Born in the Boardroom
After 16 years at J.P. Morgan, Laura Born uses lessons learned to create value for shareholders.
When Laura Born walks into the board room, she’s focused on representing shareholders – creating value for them and holding their company’s management team accountable for business performance. These days, she also has two additional things top-of-mind: one, protecting the companies she represents from cyber crime, and two, making sure they’re complying with increased and ever-changing regulations.
“It’s not a passive job at all. If you don’t hold your company accountable, someone else will,” Born says.
Cyber and regulation
Lately, Born has noticed a growing need for boards to oversee efforts to safeguard data, especially as hackers grow more and more cunning. Board members must also play a key role in helping their company comply with regulations, a challenging endeavor as regulations around the world evolve.
In addition to understanding the business and holding management accountable, she points out that “boards are expected to understand all of the issues associated with cyber and regulation.”
“But your classic board member doesn’t necessarily have expertise in those areas,” she says, and educating them in both is a crucial step.
Members of a board must also address talent, retention and compensation. It’s a job to be taken seriously, and, Born says, is best done by individuals who can constructively disagree. Expertise is important, but interpersonal skills even more so. “You have to play well in the sandbox.”
Leading with experience
A Chicago native, Born has brought years of experience from deal making at J.P. Morgan into several boardrooms. She’s chair for the Trustees for the Columbia Acorn Trust and the Wanger Advisors Trust, small and mid-capitalization equity mutual funds. She’s a board member and audit committee chair for Carlson Inc., a hospitality and travel company, and she’s on the board of the Infant Welfare Society of Evanston.
In her spare time, she teaches as an adjunct professor at the University of Chicago Booth School of Business, where she attended business school.
“I’m inspired by creating value for shareholders,” Born says. “And with teaching, I’m able to give back, and get people excited about corporate finance.”
Charting new territory
Born started out at J.P. Morgan in New York in 1991, when Sir Dennis Weatherstone — the first J.P. Morgan employee to be knighted by the Queen of England — was CEO. Her initial assignment as a new associate fresh out of business school was in one of the newest parts of the firm at the time, Equity Research.
“Equities was considered one of the biggest growth areas of the firm,” says Born. “They took high performers from classical banking jobs, asked them to innovate and reengineer themselves into the role, and then they took us newbies too.”
She joined one of the first equity research efforts to be established, Healthcare Equities Research, and helped with the firm’s role with investors as J.P. Morgan served as co-manager on Hospital Corporation of America’s (HCA) initial public offering. “It was the firm’s first IPO, and one of those watershed moments.”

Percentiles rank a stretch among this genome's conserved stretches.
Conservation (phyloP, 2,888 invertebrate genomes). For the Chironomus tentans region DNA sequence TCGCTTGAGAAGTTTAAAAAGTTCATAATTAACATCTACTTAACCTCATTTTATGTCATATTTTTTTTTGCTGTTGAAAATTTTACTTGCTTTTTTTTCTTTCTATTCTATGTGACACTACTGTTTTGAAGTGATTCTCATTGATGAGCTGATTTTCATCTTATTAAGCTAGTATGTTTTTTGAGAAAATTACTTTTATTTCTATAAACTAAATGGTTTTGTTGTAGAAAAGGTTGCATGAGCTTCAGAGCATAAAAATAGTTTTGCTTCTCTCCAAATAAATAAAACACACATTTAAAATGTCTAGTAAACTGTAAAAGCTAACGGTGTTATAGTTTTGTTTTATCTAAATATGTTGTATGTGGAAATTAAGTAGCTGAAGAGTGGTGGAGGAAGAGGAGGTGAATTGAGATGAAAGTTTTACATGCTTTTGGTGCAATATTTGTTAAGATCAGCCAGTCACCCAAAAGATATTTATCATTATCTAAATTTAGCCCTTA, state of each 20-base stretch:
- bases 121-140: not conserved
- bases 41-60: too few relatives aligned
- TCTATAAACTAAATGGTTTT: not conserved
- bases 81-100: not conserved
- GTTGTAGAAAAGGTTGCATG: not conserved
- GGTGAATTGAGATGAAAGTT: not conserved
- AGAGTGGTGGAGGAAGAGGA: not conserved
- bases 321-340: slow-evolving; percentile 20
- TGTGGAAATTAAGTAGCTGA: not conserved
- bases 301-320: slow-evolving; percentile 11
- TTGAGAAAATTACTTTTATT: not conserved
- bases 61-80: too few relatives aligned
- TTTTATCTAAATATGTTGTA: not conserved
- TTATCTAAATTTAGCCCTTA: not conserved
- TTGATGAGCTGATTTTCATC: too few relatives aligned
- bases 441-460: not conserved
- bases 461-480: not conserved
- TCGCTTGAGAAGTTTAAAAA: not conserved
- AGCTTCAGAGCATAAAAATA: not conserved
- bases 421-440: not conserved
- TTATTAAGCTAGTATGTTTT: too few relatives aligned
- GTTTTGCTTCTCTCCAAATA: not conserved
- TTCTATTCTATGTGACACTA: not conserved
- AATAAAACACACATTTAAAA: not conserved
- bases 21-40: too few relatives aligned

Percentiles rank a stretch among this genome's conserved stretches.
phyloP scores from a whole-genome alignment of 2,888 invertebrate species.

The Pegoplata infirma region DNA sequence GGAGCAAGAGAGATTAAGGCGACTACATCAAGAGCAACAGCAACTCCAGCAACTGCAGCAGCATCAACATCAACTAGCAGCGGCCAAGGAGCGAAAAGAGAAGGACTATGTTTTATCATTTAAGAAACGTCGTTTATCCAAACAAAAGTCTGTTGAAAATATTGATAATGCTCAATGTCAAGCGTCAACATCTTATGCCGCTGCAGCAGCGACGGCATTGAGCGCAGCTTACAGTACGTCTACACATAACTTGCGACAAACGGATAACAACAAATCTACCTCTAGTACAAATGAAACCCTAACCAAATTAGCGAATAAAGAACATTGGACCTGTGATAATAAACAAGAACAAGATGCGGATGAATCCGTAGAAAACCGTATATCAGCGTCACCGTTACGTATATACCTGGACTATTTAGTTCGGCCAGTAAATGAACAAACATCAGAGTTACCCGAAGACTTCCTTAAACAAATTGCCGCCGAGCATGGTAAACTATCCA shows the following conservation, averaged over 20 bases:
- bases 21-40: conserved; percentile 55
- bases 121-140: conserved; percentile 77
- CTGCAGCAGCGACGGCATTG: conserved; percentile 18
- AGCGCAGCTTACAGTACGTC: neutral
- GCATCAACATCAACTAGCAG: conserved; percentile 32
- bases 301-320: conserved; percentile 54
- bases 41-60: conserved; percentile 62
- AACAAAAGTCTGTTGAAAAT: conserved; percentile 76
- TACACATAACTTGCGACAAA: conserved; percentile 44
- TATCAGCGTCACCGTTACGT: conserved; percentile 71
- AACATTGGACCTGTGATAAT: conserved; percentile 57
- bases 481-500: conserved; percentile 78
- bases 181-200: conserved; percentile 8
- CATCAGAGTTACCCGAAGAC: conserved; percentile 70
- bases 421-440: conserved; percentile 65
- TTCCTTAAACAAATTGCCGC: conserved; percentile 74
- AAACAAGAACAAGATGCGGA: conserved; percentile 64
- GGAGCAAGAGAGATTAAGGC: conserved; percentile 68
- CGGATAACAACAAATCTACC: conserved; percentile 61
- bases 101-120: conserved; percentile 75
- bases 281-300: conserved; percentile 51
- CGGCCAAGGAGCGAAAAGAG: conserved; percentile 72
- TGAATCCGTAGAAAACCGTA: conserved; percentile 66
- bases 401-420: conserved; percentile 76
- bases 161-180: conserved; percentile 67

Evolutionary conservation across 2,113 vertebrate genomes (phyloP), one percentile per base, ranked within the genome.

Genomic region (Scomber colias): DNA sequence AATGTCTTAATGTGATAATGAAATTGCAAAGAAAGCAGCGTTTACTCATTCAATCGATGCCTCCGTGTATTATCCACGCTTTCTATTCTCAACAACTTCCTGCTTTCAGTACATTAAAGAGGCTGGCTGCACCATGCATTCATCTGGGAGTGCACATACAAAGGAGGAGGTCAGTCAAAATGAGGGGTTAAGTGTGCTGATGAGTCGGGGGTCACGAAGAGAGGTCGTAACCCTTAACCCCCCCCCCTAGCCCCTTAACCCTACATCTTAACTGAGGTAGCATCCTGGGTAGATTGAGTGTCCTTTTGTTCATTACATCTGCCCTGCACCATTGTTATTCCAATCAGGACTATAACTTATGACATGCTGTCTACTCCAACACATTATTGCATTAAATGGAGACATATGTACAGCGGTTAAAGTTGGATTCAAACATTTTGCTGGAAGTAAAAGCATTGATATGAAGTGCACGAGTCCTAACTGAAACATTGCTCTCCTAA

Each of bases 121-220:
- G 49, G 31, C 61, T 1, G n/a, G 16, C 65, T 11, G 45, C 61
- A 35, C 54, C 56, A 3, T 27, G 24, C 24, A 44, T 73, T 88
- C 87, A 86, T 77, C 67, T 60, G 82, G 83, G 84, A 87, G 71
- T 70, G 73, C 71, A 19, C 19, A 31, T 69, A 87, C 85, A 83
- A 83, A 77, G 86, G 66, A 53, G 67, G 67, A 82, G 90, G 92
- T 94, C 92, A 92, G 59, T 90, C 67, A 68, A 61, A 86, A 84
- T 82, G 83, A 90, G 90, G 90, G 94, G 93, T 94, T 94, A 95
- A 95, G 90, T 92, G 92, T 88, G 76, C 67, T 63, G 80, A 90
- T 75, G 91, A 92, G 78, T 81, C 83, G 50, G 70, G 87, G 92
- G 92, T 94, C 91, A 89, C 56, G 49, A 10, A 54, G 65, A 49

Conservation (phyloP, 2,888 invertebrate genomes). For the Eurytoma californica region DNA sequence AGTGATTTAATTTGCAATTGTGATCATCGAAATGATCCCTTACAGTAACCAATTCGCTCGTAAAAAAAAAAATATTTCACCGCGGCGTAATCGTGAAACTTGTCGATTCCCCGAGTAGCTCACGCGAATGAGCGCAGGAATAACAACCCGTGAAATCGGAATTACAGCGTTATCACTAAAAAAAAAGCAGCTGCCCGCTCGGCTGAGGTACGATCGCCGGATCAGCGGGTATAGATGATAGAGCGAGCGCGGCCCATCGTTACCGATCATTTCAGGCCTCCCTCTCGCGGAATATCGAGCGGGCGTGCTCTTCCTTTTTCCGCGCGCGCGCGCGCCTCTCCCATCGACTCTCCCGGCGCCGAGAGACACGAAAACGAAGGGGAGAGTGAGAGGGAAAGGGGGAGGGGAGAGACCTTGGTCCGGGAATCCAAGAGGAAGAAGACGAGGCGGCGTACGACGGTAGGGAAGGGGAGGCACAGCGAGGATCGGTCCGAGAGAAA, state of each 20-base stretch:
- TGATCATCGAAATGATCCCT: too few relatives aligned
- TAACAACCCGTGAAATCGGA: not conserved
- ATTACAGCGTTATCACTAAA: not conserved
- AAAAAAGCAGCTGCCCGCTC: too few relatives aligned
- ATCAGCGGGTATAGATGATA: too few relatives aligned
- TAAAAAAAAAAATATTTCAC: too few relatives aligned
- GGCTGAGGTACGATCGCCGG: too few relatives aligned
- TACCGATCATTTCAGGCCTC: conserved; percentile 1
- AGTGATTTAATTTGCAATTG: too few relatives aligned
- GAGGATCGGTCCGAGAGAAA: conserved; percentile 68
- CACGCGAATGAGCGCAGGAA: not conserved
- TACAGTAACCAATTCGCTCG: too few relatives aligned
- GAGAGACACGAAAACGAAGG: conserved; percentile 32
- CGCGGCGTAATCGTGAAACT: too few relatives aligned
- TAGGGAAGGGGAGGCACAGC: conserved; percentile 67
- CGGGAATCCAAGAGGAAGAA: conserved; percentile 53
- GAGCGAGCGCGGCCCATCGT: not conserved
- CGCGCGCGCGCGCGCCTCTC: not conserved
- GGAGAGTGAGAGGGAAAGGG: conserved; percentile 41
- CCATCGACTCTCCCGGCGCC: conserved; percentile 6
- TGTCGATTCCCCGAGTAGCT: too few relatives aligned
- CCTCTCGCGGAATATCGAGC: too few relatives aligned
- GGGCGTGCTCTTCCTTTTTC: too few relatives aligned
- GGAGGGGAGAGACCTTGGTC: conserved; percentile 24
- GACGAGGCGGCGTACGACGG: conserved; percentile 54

From there, Born worked in Mergers & Acquisitions, and then in Equity/High Yield Capital Markets, where she was one of two associates supporting a team of senior bankers, and was exposed to deals across industries.
“It was a great learning experience,” she says. “At the time, we were nowhere in the league tables, and when we had the opportunity to pitch a deal, we were happy.” The firm now consistently ranks in the top two to three firms in the league tables in ECM.
New opportunities and solid training
After working her way up to vice president, Born and her husband wanted to have children and be closer to family in the Midwest. The firm’s Chicago office had been open for a year when Born moved back home, switching from a product role into a client role.
In Chicago, Born landed new business opportunities, including one for Heller Financial, which led to J.P. Morgan’s first ever convertible preferred stock deal. The combination of J.P. Morgan’s local presence, plus a Financial Institutions Group partner and ECM professional who flew in from New York won over the client, she says. Born also worked with McDonald’s, helping to win the sale of its Latin America operations.
“J.P. Morgan was such a great training ground,” she says, “and it’s been an excellent foundation for me. I grew up there thinking ‘this is all about working as a team, not solo.’”
It’s a culture that’s been extremely helpful for her in the boardroom, she says, where collaborating and prioritizing are essential. It’s helped her to work in a matrix where everyone needs to be successful. “You check your ego at the door, and you do everything you can for the business,” Born says.
Teaching and loving what you do
At Booth, Born teaches two courses, Cases in Financial Management and Corporation Finance. She writes her own case studies and often has former colleagues and past clients visit her class, such as Anu Aiyengar, J.P. Morgan’s head of North America M&A and Joseph Neubauer, former CEO and chair of the board of Aramark.
Born’s biggest advice for those in the business world: maintain and nurture your network, and find your passion. “You have to do what you love,” she says. “I have a patchwork of work now – teaching and board work, and I love it. I also make sure I make time for my kids and for another passion: art."
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